Legal Developments in the EU

European Union flags outside of the EU Parliament in Brussels
January 23, 2024

The European Union is moving on two fronts to force companies to take more responsibility for their effects on human rights and the environment. Companies based in the EU and those doing business in Europe need to get ready now to comply with these new legal requirements.

In December 2023, the European Parliament and Council announced a long-awaited agreement on the proposed Corporate Sustainability Due Diligence Directive (CSDDD). The directive obliges large companies to systematically assess and address risks relating to the protection of the environment and human rights in the EU and globally—in their own operations and in their supply chains. Failure to meet these obligations will result in substantial financial penalties by a designated national supervisory authority: up to five percent of a company’s net global turnover.

The agreement now awaits formal adoption by the Parliament and Council. Then it has to be converted into legal text, which may involve additional technical negotiations to define the specifics for companies. EU member states also need to translate the directive into national law. This means that it will still take a few more years for this groundbreaking directive to be impactful. But smart corporations prepare now and put in place the management and reporting systems that they will need to comply with these requirements.

Less talked about but on a faster legal trajectory is another EU directive—the Corporate Sustainability Reporting Directive (CSRD). Made effective in January 2023, the CSRD requires EU member states to work on a tight deadline to implement its provisions under their national laws and regulations. By July 6, 2024, national laws must require companies to prepare sustainability reports according to clear CSRD reporting guidelines. These reports must be assured by independent professional service firms that certify the compliance with the sustainability reporting standards, their underlying materiality assessment process, and certain reported indicators.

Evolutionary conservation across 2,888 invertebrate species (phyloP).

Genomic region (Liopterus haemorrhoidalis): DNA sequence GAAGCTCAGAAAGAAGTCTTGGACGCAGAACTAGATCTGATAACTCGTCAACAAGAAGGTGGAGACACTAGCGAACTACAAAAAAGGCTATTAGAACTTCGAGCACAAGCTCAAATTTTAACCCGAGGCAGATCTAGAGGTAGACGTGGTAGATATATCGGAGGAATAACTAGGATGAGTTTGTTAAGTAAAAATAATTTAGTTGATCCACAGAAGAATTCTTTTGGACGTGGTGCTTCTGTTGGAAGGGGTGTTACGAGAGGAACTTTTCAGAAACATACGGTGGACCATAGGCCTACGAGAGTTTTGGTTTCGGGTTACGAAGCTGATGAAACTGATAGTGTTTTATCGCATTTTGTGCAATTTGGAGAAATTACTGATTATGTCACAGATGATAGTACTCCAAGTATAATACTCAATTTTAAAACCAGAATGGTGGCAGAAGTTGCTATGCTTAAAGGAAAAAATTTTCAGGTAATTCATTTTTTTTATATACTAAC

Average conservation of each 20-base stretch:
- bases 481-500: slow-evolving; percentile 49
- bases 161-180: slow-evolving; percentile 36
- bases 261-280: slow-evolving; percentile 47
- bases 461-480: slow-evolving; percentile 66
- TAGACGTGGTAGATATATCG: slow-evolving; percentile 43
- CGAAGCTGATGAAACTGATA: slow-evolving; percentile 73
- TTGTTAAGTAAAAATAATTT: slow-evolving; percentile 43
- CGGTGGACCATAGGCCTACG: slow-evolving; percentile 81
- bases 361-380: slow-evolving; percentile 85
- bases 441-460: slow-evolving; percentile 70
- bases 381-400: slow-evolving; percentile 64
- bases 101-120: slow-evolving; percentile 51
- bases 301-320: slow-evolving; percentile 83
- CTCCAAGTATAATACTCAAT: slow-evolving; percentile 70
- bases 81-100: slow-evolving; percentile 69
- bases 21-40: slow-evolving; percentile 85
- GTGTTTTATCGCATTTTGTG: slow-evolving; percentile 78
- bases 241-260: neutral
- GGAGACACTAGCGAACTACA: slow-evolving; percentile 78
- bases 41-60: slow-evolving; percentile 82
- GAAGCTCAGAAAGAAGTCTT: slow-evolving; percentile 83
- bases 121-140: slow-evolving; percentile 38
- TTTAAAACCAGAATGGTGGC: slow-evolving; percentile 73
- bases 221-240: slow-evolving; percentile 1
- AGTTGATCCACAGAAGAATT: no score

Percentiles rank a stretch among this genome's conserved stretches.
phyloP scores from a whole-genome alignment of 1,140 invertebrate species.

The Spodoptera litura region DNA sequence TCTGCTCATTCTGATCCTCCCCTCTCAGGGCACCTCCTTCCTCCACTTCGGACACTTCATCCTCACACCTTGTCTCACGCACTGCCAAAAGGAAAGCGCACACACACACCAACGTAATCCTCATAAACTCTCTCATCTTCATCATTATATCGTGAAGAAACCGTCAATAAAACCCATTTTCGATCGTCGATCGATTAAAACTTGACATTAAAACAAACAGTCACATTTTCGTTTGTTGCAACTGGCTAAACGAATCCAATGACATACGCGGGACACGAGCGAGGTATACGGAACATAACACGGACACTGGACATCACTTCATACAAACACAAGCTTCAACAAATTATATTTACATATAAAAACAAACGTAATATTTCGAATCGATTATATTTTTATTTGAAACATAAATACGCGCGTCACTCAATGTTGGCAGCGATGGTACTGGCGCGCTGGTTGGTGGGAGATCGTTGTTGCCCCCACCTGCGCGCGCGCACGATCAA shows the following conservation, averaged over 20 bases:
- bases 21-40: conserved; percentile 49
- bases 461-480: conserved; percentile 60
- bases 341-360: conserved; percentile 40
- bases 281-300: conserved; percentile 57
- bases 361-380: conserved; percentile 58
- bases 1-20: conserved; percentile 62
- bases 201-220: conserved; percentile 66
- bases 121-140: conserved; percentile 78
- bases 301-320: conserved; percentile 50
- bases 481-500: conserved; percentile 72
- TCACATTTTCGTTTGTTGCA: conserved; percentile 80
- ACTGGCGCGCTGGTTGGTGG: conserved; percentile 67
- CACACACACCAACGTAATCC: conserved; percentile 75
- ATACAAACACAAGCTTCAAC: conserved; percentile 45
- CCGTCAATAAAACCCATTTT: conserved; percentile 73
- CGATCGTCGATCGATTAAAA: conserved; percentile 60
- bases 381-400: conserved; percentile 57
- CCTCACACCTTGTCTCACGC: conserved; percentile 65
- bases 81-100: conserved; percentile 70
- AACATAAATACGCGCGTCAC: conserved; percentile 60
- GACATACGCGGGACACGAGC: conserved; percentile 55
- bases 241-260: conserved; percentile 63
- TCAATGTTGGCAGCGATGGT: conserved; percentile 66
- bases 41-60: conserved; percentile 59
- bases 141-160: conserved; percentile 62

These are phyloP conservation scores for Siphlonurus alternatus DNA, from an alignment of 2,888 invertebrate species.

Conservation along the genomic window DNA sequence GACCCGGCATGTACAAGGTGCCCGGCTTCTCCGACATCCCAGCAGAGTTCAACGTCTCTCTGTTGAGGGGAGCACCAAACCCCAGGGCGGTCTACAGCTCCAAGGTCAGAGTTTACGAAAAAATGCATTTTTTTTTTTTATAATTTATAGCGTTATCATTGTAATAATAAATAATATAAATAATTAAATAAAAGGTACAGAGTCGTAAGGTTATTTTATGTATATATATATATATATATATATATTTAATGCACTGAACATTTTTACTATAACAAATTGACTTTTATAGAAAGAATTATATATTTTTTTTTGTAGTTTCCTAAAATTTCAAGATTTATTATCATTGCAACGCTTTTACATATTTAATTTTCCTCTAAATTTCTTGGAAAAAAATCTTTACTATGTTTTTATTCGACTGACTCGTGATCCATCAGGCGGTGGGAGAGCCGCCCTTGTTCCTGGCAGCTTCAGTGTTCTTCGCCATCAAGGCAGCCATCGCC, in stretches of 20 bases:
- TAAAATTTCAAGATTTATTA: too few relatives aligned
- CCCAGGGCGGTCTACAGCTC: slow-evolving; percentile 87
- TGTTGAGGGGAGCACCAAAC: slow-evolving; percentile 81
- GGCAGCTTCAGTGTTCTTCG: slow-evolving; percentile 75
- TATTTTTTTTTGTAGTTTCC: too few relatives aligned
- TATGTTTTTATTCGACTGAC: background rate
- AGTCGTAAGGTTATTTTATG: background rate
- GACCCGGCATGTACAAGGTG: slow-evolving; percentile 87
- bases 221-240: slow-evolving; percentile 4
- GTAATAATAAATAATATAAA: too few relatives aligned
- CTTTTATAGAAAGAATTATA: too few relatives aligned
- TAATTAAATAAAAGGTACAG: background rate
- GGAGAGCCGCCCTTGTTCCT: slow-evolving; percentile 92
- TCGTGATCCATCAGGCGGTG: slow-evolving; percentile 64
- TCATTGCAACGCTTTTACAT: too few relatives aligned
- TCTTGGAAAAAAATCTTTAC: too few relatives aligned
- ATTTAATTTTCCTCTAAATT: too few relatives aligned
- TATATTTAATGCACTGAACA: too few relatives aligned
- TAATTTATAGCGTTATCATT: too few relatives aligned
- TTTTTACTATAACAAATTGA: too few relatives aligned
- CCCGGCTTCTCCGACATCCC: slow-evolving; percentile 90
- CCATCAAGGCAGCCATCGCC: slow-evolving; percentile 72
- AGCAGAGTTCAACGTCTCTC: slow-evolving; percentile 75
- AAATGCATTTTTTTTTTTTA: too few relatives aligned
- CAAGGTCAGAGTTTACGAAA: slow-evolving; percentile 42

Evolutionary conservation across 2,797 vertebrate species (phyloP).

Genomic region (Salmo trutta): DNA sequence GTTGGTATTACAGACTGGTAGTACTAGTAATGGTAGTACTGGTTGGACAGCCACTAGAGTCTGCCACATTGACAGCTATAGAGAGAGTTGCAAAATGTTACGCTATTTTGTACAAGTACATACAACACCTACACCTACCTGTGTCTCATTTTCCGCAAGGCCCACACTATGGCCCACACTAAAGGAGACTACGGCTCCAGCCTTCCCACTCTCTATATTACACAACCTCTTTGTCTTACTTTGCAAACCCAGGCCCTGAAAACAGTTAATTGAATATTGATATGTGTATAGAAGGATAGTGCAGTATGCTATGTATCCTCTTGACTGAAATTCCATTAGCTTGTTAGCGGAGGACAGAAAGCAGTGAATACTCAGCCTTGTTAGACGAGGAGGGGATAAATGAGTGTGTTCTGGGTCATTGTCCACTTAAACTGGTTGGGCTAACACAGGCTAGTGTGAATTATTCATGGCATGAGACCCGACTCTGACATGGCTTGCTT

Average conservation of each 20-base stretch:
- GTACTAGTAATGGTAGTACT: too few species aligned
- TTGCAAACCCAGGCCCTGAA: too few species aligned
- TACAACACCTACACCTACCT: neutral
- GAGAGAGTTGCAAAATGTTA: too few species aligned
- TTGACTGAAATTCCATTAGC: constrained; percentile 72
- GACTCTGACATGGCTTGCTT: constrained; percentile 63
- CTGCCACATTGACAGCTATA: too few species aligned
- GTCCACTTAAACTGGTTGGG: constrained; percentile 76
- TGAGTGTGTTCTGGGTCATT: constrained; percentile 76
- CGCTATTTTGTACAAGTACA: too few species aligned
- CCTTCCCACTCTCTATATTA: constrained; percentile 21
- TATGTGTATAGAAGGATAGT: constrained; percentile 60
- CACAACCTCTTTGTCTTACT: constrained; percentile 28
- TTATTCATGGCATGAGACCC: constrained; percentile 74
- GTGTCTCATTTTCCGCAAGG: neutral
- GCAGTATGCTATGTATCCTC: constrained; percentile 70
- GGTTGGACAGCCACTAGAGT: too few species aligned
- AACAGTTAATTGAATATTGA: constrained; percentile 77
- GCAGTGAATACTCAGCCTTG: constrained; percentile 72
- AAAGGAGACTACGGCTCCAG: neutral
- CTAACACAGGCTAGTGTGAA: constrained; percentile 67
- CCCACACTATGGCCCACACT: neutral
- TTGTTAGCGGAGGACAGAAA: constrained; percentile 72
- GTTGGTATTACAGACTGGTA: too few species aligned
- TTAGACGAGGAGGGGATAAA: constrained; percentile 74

The CSRD requires companies to conduct a so-called double materiality assessment, which identifies risks to both the company itself and to rights holders affected by company operations. This novel requirement will force companies to assess and report on their business impact on people and the environment in a more rigorous way than ever before.

The CSRD will offer investors, trade unions, civil society organizations, and other watchdog organizations an opportunity to challenge companies’ public sustainability claims. Most importantly, companies will no longer be able to remain silent on issues that have already been identified as material for rights holders. This includes human rights risks in the informal sector such as artisanal mineral extraction, unauthorized subcontracting in the apparel industry, or the non-traceable production of agricultural goods that are linked to global supply chains of EU companies.

While the CSRD will increase transparency about corporate conduct, it will not automatically generate greater corporate accountability. For the CSRD to be effective, external organizations need to act upon the information that companies publish. These organizations, in turn, need sufficient resources and staffing to analyze company reports and, if necessary, demand improvements. Private philanthropy and foundations could step up and provide dedicated resources to make sure that watchdog organizations are able to push for making the directives effective.

Taken together, the EU’s regulatory initiatives provide a potential model for how to incentivize responsible business conduct. Governments around the world should consider emulating this promising approach.


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